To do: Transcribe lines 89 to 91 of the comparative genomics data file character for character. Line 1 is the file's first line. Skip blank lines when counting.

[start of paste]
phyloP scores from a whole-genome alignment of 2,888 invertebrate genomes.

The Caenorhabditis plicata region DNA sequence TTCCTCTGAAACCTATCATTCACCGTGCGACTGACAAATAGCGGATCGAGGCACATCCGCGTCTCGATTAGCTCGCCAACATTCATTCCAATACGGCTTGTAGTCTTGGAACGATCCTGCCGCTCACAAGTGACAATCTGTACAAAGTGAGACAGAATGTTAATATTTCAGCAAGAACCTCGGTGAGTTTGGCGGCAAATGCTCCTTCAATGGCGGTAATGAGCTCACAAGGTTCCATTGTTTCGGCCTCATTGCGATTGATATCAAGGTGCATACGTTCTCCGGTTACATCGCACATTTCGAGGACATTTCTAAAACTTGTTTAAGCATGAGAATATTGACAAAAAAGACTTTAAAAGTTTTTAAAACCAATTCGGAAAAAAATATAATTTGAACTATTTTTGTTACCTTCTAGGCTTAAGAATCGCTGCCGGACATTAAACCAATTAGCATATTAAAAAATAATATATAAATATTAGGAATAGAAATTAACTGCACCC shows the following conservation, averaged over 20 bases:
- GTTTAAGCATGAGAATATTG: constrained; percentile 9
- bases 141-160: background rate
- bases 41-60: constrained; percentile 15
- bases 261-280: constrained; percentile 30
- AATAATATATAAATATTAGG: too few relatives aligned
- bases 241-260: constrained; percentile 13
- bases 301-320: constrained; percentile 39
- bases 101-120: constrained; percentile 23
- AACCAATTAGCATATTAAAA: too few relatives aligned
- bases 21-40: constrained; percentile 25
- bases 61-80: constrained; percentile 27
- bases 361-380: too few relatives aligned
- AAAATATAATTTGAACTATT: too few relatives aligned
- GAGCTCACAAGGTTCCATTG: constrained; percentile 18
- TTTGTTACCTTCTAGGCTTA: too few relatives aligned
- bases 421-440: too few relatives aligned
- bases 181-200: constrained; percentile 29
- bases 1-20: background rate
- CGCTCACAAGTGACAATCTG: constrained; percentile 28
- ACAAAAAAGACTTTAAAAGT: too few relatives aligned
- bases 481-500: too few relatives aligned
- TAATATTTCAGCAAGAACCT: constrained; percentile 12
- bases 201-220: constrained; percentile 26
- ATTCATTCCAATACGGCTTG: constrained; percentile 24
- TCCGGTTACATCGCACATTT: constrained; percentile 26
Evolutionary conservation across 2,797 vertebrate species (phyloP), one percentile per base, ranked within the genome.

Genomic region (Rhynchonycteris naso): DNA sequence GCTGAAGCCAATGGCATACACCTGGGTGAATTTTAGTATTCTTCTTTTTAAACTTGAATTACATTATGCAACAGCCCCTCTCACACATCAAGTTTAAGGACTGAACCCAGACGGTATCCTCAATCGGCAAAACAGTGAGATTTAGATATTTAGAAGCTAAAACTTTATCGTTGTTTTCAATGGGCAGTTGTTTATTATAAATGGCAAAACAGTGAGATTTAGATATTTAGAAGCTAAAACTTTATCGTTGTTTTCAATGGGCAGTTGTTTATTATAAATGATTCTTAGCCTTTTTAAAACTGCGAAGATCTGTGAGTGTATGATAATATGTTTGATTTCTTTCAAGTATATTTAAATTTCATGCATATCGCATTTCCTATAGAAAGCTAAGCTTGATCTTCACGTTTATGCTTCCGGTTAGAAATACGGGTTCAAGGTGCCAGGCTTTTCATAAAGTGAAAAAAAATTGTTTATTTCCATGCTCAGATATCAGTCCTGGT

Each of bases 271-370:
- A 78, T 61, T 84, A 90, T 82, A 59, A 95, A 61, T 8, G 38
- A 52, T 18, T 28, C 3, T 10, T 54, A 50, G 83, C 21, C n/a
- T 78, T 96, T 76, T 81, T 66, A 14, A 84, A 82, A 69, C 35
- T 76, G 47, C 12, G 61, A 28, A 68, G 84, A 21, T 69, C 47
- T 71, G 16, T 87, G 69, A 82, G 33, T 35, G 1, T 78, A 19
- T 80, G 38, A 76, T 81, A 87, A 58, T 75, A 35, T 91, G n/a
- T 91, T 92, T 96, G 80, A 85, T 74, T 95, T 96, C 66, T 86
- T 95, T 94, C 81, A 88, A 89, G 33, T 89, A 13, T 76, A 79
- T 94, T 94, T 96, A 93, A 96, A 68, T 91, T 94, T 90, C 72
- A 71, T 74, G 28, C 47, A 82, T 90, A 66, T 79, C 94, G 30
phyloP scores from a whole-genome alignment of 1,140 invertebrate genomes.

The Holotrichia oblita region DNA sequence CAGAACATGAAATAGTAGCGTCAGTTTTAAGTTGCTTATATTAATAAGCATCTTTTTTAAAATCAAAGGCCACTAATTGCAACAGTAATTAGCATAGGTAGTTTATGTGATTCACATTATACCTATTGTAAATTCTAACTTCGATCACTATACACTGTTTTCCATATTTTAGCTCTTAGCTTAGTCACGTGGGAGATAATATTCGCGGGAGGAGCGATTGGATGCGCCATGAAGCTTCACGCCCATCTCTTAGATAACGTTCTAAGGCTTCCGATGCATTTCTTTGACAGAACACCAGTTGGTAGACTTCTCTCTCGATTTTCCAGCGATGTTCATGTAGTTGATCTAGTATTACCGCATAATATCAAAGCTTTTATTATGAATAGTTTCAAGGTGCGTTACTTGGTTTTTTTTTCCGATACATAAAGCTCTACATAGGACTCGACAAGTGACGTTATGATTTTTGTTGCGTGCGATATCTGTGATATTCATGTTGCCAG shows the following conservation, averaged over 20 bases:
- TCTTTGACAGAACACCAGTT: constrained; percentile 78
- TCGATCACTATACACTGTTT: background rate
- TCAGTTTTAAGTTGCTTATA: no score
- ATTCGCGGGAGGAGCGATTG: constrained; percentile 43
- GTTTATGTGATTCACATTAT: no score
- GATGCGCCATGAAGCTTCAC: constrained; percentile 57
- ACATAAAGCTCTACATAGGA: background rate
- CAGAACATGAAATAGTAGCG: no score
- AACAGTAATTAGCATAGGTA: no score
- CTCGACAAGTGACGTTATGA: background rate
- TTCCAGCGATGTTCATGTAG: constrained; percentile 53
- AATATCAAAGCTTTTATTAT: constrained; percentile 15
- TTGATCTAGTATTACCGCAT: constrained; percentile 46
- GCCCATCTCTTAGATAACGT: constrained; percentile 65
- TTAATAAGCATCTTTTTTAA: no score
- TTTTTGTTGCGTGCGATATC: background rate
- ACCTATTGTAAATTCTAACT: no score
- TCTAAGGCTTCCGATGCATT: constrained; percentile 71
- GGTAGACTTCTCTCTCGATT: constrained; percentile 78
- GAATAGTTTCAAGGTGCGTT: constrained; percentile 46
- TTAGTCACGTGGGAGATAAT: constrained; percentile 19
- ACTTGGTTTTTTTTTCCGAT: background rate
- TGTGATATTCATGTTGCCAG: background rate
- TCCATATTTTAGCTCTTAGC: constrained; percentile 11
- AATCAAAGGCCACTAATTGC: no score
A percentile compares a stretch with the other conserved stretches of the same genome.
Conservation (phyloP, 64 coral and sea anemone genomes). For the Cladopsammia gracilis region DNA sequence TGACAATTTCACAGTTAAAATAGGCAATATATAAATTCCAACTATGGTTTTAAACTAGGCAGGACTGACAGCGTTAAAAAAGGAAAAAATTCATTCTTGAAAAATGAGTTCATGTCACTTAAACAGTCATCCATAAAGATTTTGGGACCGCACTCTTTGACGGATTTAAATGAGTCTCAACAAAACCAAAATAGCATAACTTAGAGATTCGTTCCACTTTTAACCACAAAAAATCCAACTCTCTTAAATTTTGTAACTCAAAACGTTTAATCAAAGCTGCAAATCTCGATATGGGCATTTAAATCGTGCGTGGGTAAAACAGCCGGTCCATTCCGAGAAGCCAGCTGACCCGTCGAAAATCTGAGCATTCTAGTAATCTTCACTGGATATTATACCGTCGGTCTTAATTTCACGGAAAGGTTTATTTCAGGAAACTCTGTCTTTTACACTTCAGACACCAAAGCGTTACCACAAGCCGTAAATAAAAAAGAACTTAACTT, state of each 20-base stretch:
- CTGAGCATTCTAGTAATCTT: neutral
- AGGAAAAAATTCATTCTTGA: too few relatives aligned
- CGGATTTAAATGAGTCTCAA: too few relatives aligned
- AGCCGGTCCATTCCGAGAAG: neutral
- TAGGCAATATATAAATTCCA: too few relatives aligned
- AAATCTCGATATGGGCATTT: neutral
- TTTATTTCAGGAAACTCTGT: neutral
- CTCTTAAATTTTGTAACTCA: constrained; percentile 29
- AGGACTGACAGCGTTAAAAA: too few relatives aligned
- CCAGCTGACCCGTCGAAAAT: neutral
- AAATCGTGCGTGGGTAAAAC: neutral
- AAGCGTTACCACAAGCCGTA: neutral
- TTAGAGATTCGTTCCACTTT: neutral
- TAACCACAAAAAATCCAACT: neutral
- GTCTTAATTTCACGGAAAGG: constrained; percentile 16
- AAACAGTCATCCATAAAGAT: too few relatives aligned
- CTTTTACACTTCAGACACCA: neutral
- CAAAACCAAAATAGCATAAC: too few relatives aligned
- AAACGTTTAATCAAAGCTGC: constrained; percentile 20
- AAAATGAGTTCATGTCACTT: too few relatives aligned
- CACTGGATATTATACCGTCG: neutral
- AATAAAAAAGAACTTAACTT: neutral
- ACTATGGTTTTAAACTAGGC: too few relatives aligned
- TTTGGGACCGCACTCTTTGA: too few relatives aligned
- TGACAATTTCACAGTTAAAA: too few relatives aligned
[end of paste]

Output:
- AAAATGAGTTCATGTCACTT: too few relatives aligned
- CACTGGATATTATACCGTCG: neutral
- AATAAAAAAGAACTTAACTT: neutral